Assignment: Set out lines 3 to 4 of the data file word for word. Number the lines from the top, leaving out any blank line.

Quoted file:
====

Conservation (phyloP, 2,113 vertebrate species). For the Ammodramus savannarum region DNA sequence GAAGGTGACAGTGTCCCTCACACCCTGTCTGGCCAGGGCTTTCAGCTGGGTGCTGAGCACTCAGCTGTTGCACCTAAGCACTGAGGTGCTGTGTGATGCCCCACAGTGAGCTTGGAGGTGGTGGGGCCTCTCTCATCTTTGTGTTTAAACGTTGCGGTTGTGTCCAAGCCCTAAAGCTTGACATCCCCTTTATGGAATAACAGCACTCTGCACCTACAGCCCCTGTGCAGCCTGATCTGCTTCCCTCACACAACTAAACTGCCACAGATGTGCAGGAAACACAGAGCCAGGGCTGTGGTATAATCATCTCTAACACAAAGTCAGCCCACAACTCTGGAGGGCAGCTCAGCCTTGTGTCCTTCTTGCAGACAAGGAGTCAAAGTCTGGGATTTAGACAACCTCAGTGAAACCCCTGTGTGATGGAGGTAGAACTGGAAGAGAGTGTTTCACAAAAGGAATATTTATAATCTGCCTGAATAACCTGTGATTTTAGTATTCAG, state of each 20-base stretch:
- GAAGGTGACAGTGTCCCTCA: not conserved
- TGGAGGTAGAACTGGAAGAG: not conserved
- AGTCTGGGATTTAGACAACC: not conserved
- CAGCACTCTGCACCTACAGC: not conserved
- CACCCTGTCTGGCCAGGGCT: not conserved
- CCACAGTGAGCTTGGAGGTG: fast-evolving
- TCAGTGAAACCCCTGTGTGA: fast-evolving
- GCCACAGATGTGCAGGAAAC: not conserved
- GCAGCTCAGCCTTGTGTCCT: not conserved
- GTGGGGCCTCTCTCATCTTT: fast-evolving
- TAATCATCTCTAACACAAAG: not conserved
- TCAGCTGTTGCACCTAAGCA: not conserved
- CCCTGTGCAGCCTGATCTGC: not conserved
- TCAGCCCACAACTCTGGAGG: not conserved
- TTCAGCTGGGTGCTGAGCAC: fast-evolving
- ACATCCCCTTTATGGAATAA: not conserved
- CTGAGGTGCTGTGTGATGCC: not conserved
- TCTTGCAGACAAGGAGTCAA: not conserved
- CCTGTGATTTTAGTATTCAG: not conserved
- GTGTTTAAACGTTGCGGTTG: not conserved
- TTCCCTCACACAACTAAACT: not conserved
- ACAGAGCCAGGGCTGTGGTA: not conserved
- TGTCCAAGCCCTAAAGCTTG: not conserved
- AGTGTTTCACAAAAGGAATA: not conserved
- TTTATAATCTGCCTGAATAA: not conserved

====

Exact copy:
- TGGAGGTAGAACTGGAAGAG: not conserved
- AGTCTGGGATTTAGACAACC: not conserved